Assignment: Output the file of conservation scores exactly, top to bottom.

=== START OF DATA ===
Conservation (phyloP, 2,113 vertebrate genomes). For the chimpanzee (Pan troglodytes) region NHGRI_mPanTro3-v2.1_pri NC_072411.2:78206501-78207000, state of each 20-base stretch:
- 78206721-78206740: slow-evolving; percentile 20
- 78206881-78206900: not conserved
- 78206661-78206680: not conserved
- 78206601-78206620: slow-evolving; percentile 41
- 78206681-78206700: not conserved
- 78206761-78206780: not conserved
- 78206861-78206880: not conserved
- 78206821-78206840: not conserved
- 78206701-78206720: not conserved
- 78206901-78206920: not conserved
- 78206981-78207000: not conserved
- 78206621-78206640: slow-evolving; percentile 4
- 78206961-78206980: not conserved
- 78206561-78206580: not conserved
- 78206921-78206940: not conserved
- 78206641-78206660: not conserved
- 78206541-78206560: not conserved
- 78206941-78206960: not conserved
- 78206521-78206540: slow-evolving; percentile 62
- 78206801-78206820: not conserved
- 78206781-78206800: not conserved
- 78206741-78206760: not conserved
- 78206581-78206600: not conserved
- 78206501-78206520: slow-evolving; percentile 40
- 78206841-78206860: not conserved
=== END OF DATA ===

Conservation (phyloP, 2,113 vertebrate genomes). For the chimpanzee (Pan troglodytes) region NHGRI_mPanTro3-v2.1_pri NC_072411.2:78206501-78207000, state of each 20-base stretch:
- 78206721-78206740: slow-evolving; percentile 20
- 78206881-78206900: not conserved
- 78206661-78206680: not conserved
- 78206601-78206620: slow-evolving; percentile 41
- 78206681-78206700: not conserved
- 78206761-78206780: not conserved
- 78206861-78206880: not conserved
- 78206821-78206840: not conserved
- 78206701-78206720: not conserved
- 78206901-78206920: not conserved
- 78206981-78207000: not conserved
- 78206621-78206640: slow-evolving; percentile 4
- 78206961-78206980: not conserved
- 78206561-78206580: not conserved
- 78206921-78206940: not conserved
- 78206641-78206660: not conserved
- 78206541-78206560: not conserved
- 78206941-78206960: not conserved
- 78206521-78206540: slow-evolving; percentile 62
- 78206801-78206820: not conserved
- 78206781-78206800: not conserved
- 78206741-78206760: not conserved
- 78206581-78206600: not conserved
- 78206501-78206520: slow-evolving; percentile 40
- 78206841-78206860: not conserved